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The Rev. Dr. Stephen R. Montgomery The Rev. Dr. Stephen Montgomery
The Rev. Dr. Stephen R. Montgomery is the pastor of Idlewild Presbyterian Church in Memphis, TN.

Member of:

Presbyterian Church (USA)

Representative of:

Idlewild Presbyterian Church, Memphis, TN


By What Power?

Acts 4:5-12

4th Sunday of Easter - Year B

April 26, 2015

Some time ago there was an article in TIME magazine which described how over 100,000 former Christians have downloaded "certificates of de-baptism" in a bid to publicly renounce the faith. The website, sponsored by the National Secular Society of London, invited visitors to "liberate yourself from the Original Mumbo-Jumbo that liberated you from the Original Sin you never had," and allows them to print out a paper certificate that uses quasi-formal language to "reject baptism's creeds and other such superstitions."

"Churches have become so reactionary, so politically active, that people actually want to make a protest against them now," the society's president says. "They're not just indifferent anymore. They're actively hostile." He says that every time a preacher or religious leader says something outrageous, like hateful comments about Muslims, or calling gays an abomination, or blaming the poor for their poverty, they get another rush on the demand for certificates.

And, of course, there is a tidy profit to be made. You can get these certificates printed on parchment at only $4.50. That adds up! It seems to be catching on. In Italy, the Union of Rationalist Atheists and Agnostics sponsored the country's first-ever "de-baptism day," in which the no longer faithful had a de-baptism ceremony and signed de-baptism forms.[i]

I wonder what a de-baptism ceremony looks like. "I de-baptize you in the name of"...what? "I de-baptize you in the name of Secular Humanism"..."In the name Atheists and Agnostics?"..."In the name of the god of the Omnipotent Self."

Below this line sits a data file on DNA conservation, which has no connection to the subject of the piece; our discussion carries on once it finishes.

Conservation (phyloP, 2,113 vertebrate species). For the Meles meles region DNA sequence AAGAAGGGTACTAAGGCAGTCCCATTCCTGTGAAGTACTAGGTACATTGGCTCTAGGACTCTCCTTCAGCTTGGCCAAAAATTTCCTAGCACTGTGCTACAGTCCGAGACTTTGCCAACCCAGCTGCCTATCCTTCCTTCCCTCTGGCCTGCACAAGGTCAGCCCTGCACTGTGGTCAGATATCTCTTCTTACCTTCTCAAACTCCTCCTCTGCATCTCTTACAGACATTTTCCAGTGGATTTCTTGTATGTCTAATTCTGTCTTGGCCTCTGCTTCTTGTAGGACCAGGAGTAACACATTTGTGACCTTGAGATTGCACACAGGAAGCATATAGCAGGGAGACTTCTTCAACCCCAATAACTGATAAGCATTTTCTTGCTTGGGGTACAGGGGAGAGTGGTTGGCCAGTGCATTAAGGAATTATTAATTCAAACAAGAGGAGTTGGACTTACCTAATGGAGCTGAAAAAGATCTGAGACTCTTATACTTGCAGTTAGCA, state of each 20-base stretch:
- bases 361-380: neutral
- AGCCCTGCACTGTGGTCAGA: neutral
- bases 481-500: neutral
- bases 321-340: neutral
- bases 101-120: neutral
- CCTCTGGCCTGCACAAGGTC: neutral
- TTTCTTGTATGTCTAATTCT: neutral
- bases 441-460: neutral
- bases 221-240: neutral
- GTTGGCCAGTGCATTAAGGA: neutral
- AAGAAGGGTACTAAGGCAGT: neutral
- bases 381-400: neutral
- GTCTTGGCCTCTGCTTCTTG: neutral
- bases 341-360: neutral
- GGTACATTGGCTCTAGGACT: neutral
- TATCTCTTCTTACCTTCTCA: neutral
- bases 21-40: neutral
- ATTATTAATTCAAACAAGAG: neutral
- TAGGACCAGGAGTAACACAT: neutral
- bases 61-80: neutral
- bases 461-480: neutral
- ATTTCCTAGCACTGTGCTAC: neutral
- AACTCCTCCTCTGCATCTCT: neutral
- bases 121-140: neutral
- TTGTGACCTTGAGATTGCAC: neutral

I don't want to make light of this too much. The whole sermon could be preached on the theology of baptism, emphasizing that baptism isn't so much something that we do, but rather is a response to something that God has already done. It is an acknowledgement that God was already active in our lives even before we were aware of it. And no certificate can take away God's love and grace. No ceremony can diminish the power of water to give life and clean. 

But let's face it, many of the critics of the church make valid points. All too often we have put the purity of dogma ahead of the integrity of love. All too often we have taken the rich, sparkling wine of the gospel and turned it into the dull, dreary dishwater of everyday culture, reversing the gospel. All too often Christians have misused faith as a substitute for thought, when faith, in fact, is what makes good thinking possible. And so it goes without saying that the stumbling block for most sensitive nonbelievers is not Christ, but Christians. Especially when Christians are so tied to issues of control and power that they don't allow room for the Spirit of Christ to liberate lives and even institutions.

It was Annie Dillard who quipped "What a tragedy that so closely on the heels of Christ come the Christians."

Which leads us to our scripture from Acts. Peter and John had been heading up to the Temple in Jerusalem at about 3:00 o'clock in the afternoon when they saw a man who had been lame since birth begging by the Gate. Peter says "I have no gold or silver, but what I have I give you: In the name of Jesus Christ of Nazareth, stand up and walk!" And the man not only stands and walks, but starts leaping around in exultation and delight. One would think that the whole community would start leaping around as well, and they might have, had Peter been able to keep his mouth shut. He starts preaching. "I wasn't the one who did this. It wasn't our power at all that caused this healing. It was the power of God, and the power of faith in the name of Jesus. (v. 3:12-16)

Well, he kept on preaching until finally he and John were arrested. Then they appear before the big guns of the faith. There are the priests, the captain of the temple, and the Sadducees, and they aren't singing hallelujahs because a desperately needy man was healed. They are angry. And the reason for the backlash becomes clear in their question: "By what power...did you do this?" See how adept they were at reframing the issue? The issue was no longer healing, resurrection, and the mercy of God. Now the issue is power.